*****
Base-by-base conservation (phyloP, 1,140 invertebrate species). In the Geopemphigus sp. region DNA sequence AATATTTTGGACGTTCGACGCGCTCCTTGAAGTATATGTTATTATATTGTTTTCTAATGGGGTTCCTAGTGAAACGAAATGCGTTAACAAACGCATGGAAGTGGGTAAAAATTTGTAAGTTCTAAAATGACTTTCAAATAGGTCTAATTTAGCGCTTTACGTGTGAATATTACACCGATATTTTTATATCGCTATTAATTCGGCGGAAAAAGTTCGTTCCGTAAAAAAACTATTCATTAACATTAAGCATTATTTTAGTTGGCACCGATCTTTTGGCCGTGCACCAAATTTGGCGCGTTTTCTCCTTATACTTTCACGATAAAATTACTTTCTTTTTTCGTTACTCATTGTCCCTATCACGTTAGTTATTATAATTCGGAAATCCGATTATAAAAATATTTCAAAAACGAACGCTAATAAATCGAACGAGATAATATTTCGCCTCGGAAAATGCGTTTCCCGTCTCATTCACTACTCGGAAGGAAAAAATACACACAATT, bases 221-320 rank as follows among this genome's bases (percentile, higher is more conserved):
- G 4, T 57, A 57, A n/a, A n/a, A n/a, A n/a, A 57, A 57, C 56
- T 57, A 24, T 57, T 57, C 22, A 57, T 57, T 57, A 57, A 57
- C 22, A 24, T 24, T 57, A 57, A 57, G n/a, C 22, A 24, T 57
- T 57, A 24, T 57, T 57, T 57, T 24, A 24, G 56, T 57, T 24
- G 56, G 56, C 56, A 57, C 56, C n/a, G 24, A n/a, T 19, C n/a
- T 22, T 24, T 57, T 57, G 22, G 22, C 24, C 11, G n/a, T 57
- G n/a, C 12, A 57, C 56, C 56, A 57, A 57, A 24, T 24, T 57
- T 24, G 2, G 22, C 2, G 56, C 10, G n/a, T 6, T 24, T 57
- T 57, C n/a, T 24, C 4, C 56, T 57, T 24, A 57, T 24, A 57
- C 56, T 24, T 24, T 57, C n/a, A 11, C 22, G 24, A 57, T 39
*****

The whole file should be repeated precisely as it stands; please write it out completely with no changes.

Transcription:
Base-by-base conservation (phyloP, 1,140 invertebrate species). In the Geopemphigus sp. region DNA sequence AATATTTTGGACGTTCGACGCGCTCCTTGAAGTATATGTTATTATATTGTTTTCTAATGGGGTTCCTAGTGAAACGAAATGCGTTAACAAACGCATGGAAGTGGGTAAAAATTTGTAAGTTCTAAAATGACTTTCAAATAGGTCTAATTTAGCGCTTTACGTGTGAATATTACACCGATATTTTTATATCGCTATTAATTCGGCGGAAAAAGTTCGTTCCGTAAAAAAACTATTCATTAACATTAAGCATTATTTTAGTTGGCACCGATCTTTTGGCCGTGCACCAAATTTGGCGCGTTTTCTCCTTATACTTTCACGATAAAATTACTTTCTTTTTTCGTTACTCATTGTCCCTATCACGTTAGTTATTATAATTCGGAAATCCGATTATAAAAATATTTCAAAAACGAACGCTAATAAATCGAACGAGATAATATTTCGCCTCGGAAAATGCGTTTCCCGTCTCATTCACTACTCGGAAGGAAAAAATACACACAATT, bases 221-320 rank as follows among this genome's bases (percentile, higher is more conserved):
- G 4, T 57, A 57, A n/a, A n/a, A n/a, A n/a, A 57, A 57, C 56
- T 57, A 24, T 57, T 57, C 22, A 57, T 57, T 57, A 57, A 57
- C 22, A 24, T 24, T 57, A 57, A 57, G n/a, C 22, A 24, T 57
- T 57, A 24, T 57, T 57, T 57, T 24, A 24, G 56, T 57, T 24
- G 56, G 56, C 56, A 57, C 56, C n/a, G 24, A n/a, T 19, C n/a
- T 22, T 24, T 57, T 57, G 22, G 22, C 24, C 11, G n/a, T 57
- G n/a, C 12, A 57, C 56, C 56, A 57, A 57, A 24, T 24, T 57
- T 24, G 2, G 22, C 2, G 56, C 10, G n/a, T 6, T 24, T 57
- T 57, C n/a, T 24, C 4, C 56, T 57, T 24, A 57, T 24, A 57
- C 56, T 24, T 24, T 57, C n/a, A 11, C 22, G 24, A 57, T 39